Artists turn taxidermy subjects into cameras (pictures)
Two artists come up with some of the most unusual cameras we've ever seen, including shooters made out of turtle and armadillo shells.
In an ordinary world, turtles and armadillos are occasionally the subjects of a photograph, but in the hands of Swiss artists Taiyo Onorato and Nico Krebs, the creatures become the camera.
For the two-volume visual portfolio "As Long As It Photographs" and "It Must Be A Camera," the duo spent two weeks creating shooters out of unusual objects such as a stack of books, an animal's horn, and turtle or armadillo shells. Photography enthusiasts will surely love the added decor of old lenses and bellows to the animals sourced from taxidermy. "We found ourselves thinking about what a camera is, or what it needs to have," Kreb said of the project in an interview with American Photo Magazine. "The expression of the camera "body" can be a starting point for an exploration."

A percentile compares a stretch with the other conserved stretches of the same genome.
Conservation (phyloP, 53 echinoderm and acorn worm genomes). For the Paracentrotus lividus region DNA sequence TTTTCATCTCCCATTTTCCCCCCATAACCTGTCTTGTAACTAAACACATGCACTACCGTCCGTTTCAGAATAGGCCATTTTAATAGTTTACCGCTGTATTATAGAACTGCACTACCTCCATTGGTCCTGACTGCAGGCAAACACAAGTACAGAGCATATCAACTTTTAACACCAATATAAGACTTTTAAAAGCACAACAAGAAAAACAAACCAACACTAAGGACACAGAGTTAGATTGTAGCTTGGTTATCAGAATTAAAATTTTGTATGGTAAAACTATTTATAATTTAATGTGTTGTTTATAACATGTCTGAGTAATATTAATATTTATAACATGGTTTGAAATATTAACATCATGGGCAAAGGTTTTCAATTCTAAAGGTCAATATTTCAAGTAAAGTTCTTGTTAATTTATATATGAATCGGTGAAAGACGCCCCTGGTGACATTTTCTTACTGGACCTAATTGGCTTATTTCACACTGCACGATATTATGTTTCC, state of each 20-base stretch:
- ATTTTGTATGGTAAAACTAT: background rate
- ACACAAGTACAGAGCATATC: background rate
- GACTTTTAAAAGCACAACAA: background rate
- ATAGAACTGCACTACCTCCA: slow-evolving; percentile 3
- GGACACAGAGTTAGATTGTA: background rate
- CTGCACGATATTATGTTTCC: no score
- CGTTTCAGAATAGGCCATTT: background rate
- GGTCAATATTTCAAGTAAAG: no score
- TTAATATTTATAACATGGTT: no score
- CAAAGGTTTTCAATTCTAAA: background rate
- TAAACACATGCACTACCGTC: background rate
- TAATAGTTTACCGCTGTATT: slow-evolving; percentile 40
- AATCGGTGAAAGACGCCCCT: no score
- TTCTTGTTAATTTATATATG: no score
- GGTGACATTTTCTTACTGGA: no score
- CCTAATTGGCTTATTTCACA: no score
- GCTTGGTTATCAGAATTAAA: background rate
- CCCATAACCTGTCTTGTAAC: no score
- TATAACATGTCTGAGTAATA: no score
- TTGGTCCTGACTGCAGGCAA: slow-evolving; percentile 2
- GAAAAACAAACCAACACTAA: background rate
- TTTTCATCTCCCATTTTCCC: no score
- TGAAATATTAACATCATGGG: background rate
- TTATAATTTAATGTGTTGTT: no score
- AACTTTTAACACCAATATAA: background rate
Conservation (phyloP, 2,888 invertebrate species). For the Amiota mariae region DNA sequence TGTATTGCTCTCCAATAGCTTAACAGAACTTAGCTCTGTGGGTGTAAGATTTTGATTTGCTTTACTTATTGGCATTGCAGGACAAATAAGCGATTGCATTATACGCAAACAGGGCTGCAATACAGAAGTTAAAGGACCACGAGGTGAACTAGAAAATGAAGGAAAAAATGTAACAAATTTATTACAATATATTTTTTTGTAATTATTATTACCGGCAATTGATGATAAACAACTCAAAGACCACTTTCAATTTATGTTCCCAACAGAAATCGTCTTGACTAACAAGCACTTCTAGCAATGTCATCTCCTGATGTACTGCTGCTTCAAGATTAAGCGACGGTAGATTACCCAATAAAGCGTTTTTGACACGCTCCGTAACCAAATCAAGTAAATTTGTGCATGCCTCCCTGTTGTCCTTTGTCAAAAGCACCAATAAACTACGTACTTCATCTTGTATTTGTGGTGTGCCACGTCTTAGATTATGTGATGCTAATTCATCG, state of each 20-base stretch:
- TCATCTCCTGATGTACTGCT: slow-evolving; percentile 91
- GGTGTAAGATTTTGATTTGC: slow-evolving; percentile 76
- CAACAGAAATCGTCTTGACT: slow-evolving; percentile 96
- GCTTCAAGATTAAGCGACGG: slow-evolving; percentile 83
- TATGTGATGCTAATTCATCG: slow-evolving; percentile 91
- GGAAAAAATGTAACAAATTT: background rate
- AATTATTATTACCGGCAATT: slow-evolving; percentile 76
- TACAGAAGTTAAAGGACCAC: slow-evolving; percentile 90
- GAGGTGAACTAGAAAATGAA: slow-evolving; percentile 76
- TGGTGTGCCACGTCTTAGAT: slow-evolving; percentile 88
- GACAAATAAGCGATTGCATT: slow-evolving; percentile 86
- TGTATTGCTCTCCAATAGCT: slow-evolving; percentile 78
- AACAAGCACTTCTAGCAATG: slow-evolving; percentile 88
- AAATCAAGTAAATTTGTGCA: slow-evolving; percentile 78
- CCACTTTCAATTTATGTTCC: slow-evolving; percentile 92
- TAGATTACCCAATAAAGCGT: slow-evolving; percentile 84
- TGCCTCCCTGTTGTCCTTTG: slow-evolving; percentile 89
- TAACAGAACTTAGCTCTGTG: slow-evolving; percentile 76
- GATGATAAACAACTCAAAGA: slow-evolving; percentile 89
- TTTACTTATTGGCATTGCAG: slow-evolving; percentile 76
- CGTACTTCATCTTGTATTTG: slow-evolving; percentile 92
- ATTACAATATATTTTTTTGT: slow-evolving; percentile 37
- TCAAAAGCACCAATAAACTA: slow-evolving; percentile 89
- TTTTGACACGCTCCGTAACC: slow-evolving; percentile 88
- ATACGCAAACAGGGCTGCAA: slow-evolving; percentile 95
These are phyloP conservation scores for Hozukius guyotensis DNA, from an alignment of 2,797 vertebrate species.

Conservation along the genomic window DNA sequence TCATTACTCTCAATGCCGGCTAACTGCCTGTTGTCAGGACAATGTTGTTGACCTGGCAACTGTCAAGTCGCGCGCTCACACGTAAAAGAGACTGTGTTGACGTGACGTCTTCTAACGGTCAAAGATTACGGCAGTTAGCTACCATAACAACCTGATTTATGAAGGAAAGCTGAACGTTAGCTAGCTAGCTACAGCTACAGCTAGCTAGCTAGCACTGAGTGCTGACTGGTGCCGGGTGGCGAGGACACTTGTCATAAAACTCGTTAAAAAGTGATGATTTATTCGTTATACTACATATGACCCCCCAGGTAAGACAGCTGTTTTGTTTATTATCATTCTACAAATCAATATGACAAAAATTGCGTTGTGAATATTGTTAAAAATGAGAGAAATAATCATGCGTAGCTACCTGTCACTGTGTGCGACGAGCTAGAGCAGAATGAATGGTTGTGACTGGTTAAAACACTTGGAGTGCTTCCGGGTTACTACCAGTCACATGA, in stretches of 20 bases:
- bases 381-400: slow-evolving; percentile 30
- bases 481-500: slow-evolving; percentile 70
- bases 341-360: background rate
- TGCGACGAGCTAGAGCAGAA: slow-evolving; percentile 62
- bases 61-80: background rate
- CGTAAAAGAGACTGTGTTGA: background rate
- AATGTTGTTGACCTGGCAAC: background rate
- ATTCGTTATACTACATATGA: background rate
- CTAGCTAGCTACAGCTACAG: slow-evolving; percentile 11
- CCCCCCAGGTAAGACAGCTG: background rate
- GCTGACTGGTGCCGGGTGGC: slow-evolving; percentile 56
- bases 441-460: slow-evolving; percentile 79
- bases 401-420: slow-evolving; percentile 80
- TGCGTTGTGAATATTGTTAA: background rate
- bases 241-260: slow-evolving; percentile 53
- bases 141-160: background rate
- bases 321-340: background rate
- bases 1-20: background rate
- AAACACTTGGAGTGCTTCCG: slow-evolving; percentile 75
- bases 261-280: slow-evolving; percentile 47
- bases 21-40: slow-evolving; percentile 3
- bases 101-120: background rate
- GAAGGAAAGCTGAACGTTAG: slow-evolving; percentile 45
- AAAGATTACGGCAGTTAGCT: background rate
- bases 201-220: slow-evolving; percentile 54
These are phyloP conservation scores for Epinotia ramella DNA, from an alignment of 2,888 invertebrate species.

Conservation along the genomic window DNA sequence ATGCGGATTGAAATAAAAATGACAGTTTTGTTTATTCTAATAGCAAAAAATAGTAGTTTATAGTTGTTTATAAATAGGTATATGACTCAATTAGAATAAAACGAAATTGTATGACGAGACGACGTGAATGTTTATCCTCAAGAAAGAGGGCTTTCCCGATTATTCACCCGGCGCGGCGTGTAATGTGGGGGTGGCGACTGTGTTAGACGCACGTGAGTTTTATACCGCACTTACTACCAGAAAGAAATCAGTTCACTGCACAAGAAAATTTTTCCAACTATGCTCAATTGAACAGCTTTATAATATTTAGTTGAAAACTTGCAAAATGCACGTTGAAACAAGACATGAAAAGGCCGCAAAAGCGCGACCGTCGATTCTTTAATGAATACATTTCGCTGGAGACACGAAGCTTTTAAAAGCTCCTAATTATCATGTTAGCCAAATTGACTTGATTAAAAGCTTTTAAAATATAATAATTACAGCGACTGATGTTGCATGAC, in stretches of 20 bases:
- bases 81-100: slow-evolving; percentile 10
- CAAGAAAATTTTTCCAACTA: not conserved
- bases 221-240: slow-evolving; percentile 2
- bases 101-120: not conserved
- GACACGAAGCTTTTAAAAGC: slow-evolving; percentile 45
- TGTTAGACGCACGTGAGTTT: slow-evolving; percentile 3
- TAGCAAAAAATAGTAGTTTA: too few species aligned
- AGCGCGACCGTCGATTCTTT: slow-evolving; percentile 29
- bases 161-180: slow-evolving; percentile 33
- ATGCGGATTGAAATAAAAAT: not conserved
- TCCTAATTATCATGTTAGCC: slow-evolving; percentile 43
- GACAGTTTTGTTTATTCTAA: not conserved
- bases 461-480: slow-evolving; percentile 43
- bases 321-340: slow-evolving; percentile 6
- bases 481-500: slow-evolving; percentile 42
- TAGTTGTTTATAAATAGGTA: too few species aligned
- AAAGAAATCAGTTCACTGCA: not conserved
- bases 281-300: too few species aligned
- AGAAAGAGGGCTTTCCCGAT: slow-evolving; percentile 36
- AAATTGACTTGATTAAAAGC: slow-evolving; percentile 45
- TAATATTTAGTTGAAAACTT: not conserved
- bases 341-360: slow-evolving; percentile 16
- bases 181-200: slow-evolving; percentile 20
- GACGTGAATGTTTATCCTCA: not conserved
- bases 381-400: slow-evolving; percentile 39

Quite the opposite of the plastic or metal point-and-shoot you would carry to a flowery field.
A multitude of inspirations -- such as a shared professor who firmly taught that to take good pictures, you must live an interesting life or be in an interesting scene -- led the duo to come up with the project, which spans several years of exhibition and just recently made a splash on the technology blog circuit.
Take a visual tour as we explore the bizarre creations. We start off with a reclaimed turtle shell turned into a classic-looking camera, complete with flash and strap. It actually takes pictures, too.
Artists Taiyo Onorato and Nico Krebs created another camera from forgotten hallowed books. In a statement given to Aperture about this design, the artists said, “We wanted to build a camera that is constructed from words about photography, not photographic equipment. The idea is to be able to photograph through a collected body of knowledge. In Tibet, newborns sleep on a bed created by laying blankets over holy books, so that they can soak up spiritual knowledge while they sleep. Similarly, perhaps, this camera osmotically transmits the wisdom of decades' worth of thinking about photography.”